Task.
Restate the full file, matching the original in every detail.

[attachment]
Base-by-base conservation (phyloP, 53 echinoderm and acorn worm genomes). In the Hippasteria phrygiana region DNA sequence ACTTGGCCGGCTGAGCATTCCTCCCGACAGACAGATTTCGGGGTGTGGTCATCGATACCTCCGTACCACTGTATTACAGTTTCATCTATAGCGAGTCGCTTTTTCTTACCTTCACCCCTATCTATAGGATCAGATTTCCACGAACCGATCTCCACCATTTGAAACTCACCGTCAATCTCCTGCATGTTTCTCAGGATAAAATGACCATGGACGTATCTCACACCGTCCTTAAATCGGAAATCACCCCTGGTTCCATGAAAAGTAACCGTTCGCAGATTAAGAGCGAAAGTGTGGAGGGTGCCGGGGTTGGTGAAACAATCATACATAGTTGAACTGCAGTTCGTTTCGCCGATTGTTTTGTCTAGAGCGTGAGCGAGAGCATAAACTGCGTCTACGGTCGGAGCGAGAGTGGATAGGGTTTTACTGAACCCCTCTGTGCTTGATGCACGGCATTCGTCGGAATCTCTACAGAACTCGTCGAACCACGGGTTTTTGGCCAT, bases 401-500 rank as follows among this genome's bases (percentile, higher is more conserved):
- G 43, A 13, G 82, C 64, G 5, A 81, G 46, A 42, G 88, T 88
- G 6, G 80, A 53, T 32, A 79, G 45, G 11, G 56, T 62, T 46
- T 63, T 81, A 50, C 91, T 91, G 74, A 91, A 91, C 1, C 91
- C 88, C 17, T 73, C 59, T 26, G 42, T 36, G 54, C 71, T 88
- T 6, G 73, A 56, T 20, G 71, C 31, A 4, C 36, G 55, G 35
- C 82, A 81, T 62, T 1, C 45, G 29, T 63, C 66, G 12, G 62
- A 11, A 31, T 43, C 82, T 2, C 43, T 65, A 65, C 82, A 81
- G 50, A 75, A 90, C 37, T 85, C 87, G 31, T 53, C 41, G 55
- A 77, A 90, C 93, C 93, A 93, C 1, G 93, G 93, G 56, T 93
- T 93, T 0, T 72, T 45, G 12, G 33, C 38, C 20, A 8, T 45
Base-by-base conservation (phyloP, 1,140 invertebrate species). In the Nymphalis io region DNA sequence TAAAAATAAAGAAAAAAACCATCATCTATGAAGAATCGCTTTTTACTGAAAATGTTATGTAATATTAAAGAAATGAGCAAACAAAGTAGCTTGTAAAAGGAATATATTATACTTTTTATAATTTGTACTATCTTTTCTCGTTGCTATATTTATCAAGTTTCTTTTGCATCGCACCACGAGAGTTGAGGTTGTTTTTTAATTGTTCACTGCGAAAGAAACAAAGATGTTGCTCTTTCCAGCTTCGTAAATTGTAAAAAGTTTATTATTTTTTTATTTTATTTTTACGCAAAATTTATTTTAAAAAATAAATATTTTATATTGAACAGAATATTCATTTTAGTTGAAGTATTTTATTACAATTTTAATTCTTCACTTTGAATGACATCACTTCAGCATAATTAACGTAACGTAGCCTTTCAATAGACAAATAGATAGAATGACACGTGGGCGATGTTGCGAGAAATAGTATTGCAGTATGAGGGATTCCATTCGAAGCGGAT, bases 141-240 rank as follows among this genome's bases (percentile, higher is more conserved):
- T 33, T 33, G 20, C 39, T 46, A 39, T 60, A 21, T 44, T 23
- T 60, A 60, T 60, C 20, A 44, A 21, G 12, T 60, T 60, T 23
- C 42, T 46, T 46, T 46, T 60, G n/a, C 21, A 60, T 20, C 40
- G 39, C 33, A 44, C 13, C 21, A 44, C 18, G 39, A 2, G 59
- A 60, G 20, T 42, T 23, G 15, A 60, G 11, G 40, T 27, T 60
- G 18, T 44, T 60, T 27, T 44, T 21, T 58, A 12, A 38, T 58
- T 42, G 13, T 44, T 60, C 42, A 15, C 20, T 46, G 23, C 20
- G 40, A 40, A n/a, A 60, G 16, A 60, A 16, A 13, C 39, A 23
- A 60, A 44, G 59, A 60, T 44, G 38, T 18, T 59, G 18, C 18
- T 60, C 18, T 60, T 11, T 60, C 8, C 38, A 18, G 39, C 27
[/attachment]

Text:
Base-by-base conservation (phyloP, 53 echinoderm and acorn worm genomes). In the Hippasteria phrygiana region DNA sequence ACTTGGCCGGCTGAGCATTCCTCCCGACAGACAGATTTCGGGGTGTGGTCATCGATACCTCCGTACCACTGTATTACAGTTTCATCTATAGCGAGTCGCTTTTTCTTACCTTCACCCCTATCTATAGGATCAGATTTCCACGAACCGATCTCCACCATTTGAAACTCACCGTCAATCTCCTGCATGTTTCTCAGGATAAAATGACCATGGACGTATCTCACACCGTCCTTAAATCGGAAATCACCCCTGGTTCCATGAAAAGTAACCGTTCGCAGATTAAGAGCGAAAGTGTGGAGGGTGCCGGGGTTGGTGAAACAATCATACATAGTTGAACTGCAGTTCGTTTCGCCGATTGTTTTGTCTAGAGCGTGAGCGAGAGCATAAACTGCGTCTACGGTCGGAGCGAGAGTGGATAGGGTTTTACTGAACCCCTCTGTGCTTGATGCACGGCATTCGTCGGAATCTCTACAGAACTCGTCGAACCACGGGTTTTTGGCCAT, bases 401-500 rank as follows among this genome's bases (percentile, higher is more conserved):
- G 43, A 13, G 82, C 64, G 5, A 81, G 46, A 42, G 88, T 88
- G 6, G 80, A 53, T 32, A 79, G 45, G 11, G 56, T 62, T 46
- T 63, T 81, A 50, C 91, T 91, G 74, A 91, A 91, C 1, C 91
- C 88, C 17, T 73, C 59, T 26, G 42, T 36, G 54, C 71, T 88
- T 6, G 73, A 56, T 20, G 71, C 31, A 4, C 36, G 55, G 35
- C 82, A 81, T 62, T 1, C 45, G 29, T 63, C 66, G 12, G 62
- A 11, A 31, T 43, C 82, T 2, C 43, T 65, A 65, C 82, A 81
- G 50, A 75, A 90, C 37, T 85, C 87, G 31, T 53, C 41, G 55
- A 77, A 90, C 93, C 93, A 93, C 1, G 93, G 93, G 56, T 93
- T 93, T 0, T 72, T 45, G 12, G 33, C 38, C 20, A 8, T 45
Base-by-base conservation (phyloP, 1,140 invertebrate species). In the Nymphalis io region DNA sequence TAAAAATAAAGAAAAAAACCATCATCTATGAAGAATCGCTTTTTACTGAAAATGTTATGTAATATTAAAGAAATGAGCAAACAAAGTAGCTTGTAAAAGGAATATATTATACTTTTTATAATTTGTACTATCTTTTCTCGTTGCTATATTTATCAAGTTTCTTTTGCATCGCACCACGAGAGTTGAGGTTGTTTTTTAATTGTTCACTGCGAAAGAAACAAAGATGTTGCTCTTTCCAGCTTCGTAAATTGTAAAAAGTTTATTATTTTTTTATTTTATTTTTACGCAAAATTTATTTTAAAAAATAAATATTTTATATTGAACAGAATATTCATTTTAGTTGAAGTATTTTATTACAATTTTAATTCTTCACTTTGAATGACATCACTTCAGCATAATTAACGTAACGTAGCCTTTCAATAGACAAATAGATAGAATGACACGTGGGCGATGTTGCGAGAAATAGTATTGCAGTATGAGGGATTCCATTCGAAGCGGAT, bases 141-240 rank as follows among this genome's bases (percentile, higher is more conserved):
- T 33, T 33, G 20, C 39, T 46, A 39, T 60, A 21, T 44, T 23
- T 60, A 60, T 60, C 20, A 44, A 21, G 12, T 60, T 60, T 23
- C 42, T 46, T 46, T 46, T 60, G n/a, C 21, A 60, T 20, C 40
- G 39, C 33, A 44, C 13, C 21, A 44, C 18, G 39, A 2, G 59
- A 60, G 20, T 42, T 23, G 15, A 60, G 11, G 40, T 27, T 60
- G 18, T 44, T 60, T 27, T 44, T 21, T 58, A 12, A 38, T 58
- T 42, G 13, T 44, T 60, C 42, A 15, C 20, T 46, G 23, C 20
- G 40, A 40, A n/a, A 60, G 16, A 60, A 16, A 13, C 39, A 23
- A 60, A 44, G 59, A 60, T 44, G 38, T 18, T 59, G 18, C 18
- T 60, C 18, T 60, T 11, T 60, C 8, C 38, A 18, G 39, C 27